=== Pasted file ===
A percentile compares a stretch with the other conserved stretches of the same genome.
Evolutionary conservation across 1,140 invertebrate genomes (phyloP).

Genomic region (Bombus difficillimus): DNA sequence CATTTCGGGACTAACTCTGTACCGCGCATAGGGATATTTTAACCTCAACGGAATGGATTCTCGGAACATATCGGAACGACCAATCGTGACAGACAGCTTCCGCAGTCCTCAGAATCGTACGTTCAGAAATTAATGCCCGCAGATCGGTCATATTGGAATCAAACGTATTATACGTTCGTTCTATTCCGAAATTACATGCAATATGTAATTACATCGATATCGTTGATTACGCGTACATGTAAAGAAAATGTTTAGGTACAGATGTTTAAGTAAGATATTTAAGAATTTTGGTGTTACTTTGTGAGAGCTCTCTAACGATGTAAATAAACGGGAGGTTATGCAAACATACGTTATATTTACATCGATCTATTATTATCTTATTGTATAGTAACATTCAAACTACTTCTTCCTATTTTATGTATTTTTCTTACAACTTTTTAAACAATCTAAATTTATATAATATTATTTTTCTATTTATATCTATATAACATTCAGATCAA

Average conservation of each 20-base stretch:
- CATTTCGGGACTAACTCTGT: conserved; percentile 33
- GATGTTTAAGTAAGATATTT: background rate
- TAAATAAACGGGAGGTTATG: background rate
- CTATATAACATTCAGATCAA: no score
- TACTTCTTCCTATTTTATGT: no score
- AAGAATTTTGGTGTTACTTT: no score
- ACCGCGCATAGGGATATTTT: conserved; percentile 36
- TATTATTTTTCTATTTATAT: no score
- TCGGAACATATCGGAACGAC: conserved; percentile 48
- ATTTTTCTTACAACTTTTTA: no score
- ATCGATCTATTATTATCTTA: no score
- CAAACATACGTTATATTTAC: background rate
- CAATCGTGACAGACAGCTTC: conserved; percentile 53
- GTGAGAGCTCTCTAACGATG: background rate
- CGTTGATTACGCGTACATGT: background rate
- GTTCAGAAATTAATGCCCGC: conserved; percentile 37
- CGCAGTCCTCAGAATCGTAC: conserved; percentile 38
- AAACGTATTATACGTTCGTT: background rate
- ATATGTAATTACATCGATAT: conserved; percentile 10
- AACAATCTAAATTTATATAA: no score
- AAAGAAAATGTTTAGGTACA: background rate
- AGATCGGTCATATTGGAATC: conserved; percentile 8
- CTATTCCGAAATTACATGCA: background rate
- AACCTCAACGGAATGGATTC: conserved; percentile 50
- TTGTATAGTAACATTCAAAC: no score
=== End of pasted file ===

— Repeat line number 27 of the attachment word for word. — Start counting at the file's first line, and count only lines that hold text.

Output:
- CTATTCCGAAATTACATGCA: background rate